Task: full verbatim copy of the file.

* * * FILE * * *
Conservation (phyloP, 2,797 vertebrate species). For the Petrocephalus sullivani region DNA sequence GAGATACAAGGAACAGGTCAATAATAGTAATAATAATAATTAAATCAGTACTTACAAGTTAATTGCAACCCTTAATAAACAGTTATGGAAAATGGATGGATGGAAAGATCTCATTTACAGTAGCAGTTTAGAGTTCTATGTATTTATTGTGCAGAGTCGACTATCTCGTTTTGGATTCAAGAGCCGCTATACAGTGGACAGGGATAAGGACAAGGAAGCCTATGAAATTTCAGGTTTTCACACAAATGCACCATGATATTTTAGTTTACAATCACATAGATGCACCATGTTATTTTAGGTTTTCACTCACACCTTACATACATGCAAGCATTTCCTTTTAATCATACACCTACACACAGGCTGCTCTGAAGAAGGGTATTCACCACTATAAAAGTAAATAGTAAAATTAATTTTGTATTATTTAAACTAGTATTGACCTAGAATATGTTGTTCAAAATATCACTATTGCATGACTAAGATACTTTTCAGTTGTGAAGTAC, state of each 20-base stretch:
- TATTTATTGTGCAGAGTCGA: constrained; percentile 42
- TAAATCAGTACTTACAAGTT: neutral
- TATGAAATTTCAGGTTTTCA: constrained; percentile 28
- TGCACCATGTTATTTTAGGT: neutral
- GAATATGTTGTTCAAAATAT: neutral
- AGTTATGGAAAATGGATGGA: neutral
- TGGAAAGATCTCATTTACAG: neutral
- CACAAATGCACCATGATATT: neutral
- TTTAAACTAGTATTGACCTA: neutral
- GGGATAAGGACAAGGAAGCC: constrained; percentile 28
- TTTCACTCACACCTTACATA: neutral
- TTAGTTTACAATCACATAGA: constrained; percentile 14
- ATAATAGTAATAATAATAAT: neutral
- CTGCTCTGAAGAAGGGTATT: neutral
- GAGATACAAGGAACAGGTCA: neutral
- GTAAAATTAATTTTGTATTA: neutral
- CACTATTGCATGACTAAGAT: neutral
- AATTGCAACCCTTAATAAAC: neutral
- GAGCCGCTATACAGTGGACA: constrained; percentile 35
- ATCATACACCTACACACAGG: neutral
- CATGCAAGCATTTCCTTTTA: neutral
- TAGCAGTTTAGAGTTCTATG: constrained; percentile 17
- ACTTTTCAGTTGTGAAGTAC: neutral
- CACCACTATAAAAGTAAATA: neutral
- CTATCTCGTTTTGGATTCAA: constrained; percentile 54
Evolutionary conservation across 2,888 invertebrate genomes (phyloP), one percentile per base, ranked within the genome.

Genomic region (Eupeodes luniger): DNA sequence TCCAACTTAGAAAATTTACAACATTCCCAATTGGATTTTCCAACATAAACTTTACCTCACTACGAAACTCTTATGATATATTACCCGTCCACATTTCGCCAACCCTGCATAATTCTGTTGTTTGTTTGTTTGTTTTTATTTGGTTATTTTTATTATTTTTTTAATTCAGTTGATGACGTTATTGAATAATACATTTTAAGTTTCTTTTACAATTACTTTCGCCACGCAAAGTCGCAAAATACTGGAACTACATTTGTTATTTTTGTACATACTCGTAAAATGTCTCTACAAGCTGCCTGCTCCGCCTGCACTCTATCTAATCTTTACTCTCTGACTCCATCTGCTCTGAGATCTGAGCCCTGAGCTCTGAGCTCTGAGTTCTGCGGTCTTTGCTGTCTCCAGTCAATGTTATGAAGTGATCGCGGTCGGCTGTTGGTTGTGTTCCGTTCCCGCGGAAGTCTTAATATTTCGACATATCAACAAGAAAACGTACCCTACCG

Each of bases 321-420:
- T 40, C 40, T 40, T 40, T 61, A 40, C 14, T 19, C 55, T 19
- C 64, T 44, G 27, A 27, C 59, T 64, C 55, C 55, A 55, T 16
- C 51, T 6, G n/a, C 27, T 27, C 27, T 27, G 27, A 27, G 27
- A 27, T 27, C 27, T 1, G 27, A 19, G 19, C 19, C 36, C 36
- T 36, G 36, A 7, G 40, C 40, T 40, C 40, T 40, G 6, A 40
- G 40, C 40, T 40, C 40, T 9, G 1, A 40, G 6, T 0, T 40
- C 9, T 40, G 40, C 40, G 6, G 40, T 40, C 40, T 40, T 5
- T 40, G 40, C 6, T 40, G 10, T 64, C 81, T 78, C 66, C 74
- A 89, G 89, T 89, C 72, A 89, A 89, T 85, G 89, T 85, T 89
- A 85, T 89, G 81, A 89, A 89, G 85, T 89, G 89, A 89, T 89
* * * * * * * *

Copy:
Conservation (phyloP, 2,797 vertebrate species). For the Petrocephalus sullivani region DNA sequence GAGATACAAGGAACAGGTCAATAATAGTAATAATAATAATTAAATCAGTACTTACAAGTTAATTGCAACCCTTAATAAACAGTTATGGAAAATGGATGGATGGAAAGATCTCATTTACAGTAGCAGTTTAGAGTTCTATGTATTTATTGTGCAGAGTCGACTATCTCGTTTTGGATTCAAGAGCCGCTATACAGTGGACAGGGATAAGGACAAGGAAGCCTATGAAATTTCAGGTTTTCACACAAATGCACCATGATATTTTAGTTTACAATCACATAGATGCACCATGTTATTTTAGGTTTTCACTCACACCTTACATACATGCAAGCATTTCCTTTTAATCATACACCTACACACAGGCTGCTCTGAAGAAGGGTATTCACCACTATAAAAGTAAATAGTAAAATTAATTTTGTATTATTTAAACTAGTATTGACCTAGAATATGTTGTTCAAAATATCACTATTGCATGACTAAGATACTTTTCAGTTGTGAAGTAC, state of each 20-base stretch:
- TATTTATTGTGCAGAGTCGA: constrained; percentile 42
- TAAATCAGTACTTACAAGTT: neutral
- TATGAAATTTCAGGTTTTCA: constrained; percentile 28
- TGCACCATGTTATTTTAGGT: neutral
- GAATATGTTGTTCAAAATAT: neutral
- AGTTATGGAAAATGGATGGA: neutral
- TGGAAAGATCTCATTTACAG: neutral
- CACAAATGCACCATGATATT: neutral
- TTTAAACTAGTATTGACCTA: neutral
- GGGATAAGGACAAGGAAGCC: constrained; percentile 28
- TTTCACTCACACCTTACATA: neutral
- TTAGTTTACAATCACATAGA: constrained; percentile 14
- ATAATAGTAATAATAATAAT: neutral
- CTGCTCTGAAGAAGGGTATT: neutral
- GAGATACAAGGAACAGGTCA: neutral
- GTAAAATTAATTTTGTATTA: neutral
- CACTATTGCATGACTAAGAT: neutral
- AATTGCAACCCTTAATAAAC: neutral
- GAGCCGCTATACAGTGGACA: constrained; percentile 35
- ATCATACACCTACACACAGG: neutral
- CATGCAAGCATTTCCTTTTA: neutral
- TAGCAGTTTAGAGTTCTATG: constrained; percentile 17
- ACTTTTCAGTTGTGAAGTAC: neutral
- CACCACTATAAAAGTAAATA: neutral
- CTATCTCGTTTTGGATTCAA: constrained; percentile 54
Evolutionary conservation across 2,888 invertebrate genomes (phyloP), one percentile per base, ranked within the genome.

Genomic region (Eupeodes luniger): DNA sequence TCCAACTTAGAAAATTTACAACATTCCCAATTGGATTTTCCAACATAAACTTTACCTCACTACGAAACTCTTATGATATATTACCCGTCCACATTTCGCCAACCCTGCATAATTCTGTTGTTTGTTTGTTTGTTTTTATTTGGTTATTTTTATTATTTTTTTAATTCAGTTGATGACGTTATTGAATAATACATTTTAAGTTTCTTTTACAATTACTTTCGCCACGCAAAGTCGCAAAATACTGGAACTACATTTGTTATTTTTGTACATACTCGTAAAATGTCTCTACAAGCTGCCTGCTCCGCCTGCACTCTATCTAATCTTTACTCTCTGACTCCATCTGCTCTGAGATCTGAGCCCTGAGCTCTGAGCTCTGAGTTCTGCGGTCTTTGCTGTCTCCAGTCAATGTTATGAAGTGATCGCGGTCGGCTGTTGGTTGTGTTCCGTTCCCGCGGAAGTCTTAATATTTCGACATATCAACAAGAAAACGTACCCTACCG

Each of bases 321-420:
- T 40, C 40, T 40, T 40, T 61, A 40, C 14, T 19, C 55, T 19
- C 64, T 44, G 27, A 27, C 59, T 64, C 55, C 55, A 55, T 16
- C 51, T 6, G n/a, C 27, T 27, C 27, T 27, G 27, A 27, G 27
- A 27, T 27, C 27, T 1, G 27, A 19, G 19, C 19, C 36, C 36
- T 36, G 36, A 7, G 40, C 40, T 40, C 40, T 40, G 6, A 40
- G 40, C 40, T 40, C 40, T 9, G 1, A 40, G 6, T 0, T 40
- C 9, T 40, G 40, C 40, G 6, G 40, T 40, C 40, T 40, T 5
- T 40, G 40, C 6, T 40, G 10, T 64, C 81, T 78, C 66, C 74
- A 89, G 89, T 89, C 72, A 89, A 89, T 85, G 89, T 85, T 89
- A 85, T 89, G 81, A 89, A 89, G 85, T 89, G 89, A 89, T 89